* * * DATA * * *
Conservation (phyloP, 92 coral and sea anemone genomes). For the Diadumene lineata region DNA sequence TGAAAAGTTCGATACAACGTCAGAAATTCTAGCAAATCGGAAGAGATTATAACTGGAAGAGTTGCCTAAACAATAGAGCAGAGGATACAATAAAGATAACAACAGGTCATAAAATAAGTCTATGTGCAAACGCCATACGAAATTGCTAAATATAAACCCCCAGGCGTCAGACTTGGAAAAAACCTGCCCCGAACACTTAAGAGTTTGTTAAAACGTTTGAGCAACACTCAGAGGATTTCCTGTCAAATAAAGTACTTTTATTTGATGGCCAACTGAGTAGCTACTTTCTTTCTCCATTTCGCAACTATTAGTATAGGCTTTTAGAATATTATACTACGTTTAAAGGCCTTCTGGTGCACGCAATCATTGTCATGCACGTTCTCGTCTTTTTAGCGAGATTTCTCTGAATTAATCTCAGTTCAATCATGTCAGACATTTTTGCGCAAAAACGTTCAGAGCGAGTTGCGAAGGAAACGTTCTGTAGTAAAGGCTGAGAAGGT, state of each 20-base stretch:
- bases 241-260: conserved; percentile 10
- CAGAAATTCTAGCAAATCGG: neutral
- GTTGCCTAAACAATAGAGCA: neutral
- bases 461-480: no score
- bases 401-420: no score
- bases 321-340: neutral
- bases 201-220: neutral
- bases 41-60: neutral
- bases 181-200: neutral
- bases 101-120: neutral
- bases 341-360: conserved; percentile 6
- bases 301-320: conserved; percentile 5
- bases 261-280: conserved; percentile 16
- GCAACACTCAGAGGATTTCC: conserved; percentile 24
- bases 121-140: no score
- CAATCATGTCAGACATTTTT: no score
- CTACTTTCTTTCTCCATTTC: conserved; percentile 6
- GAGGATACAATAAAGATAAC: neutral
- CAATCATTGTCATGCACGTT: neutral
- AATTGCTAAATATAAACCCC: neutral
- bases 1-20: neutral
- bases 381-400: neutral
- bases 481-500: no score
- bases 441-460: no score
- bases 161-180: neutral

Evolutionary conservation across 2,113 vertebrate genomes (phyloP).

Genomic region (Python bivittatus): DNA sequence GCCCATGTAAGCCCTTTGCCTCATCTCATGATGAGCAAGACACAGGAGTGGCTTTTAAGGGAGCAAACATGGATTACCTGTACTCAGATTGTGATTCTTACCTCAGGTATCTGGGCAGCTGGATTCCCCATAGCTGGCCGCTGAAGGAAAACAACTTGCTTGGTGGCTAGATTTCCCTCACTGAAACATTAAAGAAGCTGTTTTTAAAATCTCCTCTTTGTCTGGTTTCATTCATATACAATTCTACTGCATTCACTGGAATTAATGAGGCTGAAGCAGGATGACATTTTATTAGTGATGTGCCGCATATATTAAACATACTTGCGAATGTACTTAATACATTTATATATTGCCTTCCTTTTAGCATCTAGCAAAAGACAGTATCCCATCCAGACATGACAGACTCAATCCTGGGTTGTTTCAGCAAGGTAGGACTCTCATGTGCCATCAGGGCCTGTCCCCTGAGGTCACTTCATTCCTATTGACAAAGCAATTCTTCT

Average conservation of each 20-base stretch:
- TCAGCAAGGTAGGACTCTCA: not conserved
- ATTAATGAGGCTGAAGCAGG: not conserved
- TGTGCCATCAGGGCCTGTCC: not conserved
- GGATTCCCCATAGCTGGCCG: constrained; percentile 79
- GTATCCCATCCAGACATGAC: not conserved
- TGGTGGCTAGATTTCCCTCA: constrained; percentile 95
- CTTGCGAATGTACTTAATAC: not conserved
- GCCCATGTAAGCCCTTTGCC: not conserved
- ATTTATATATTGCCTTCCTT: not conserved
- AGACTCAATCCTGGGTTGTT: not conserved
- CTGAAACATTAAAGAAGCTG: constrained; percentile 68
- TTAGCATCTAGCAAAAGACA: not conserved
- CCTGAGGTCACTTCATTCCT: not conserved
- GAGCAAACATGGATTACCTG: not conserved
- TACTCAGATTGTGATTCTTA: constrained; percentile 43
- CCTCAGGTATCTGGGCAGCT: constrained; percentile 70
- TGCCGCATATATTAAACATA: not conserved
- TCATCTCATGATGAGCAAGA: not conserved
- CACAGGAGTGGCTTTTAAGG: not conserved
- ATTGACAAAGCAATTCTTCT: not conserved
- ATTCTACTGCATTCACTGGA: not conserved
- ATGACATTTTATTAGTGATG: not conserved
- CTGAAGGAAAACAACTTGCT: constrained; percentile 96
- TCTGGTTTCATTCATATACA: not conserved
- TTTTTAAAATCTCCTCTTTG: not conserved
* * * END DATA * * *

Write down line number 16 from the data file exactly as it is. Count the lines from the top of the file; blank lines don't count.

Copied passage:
- bases 121-140: no score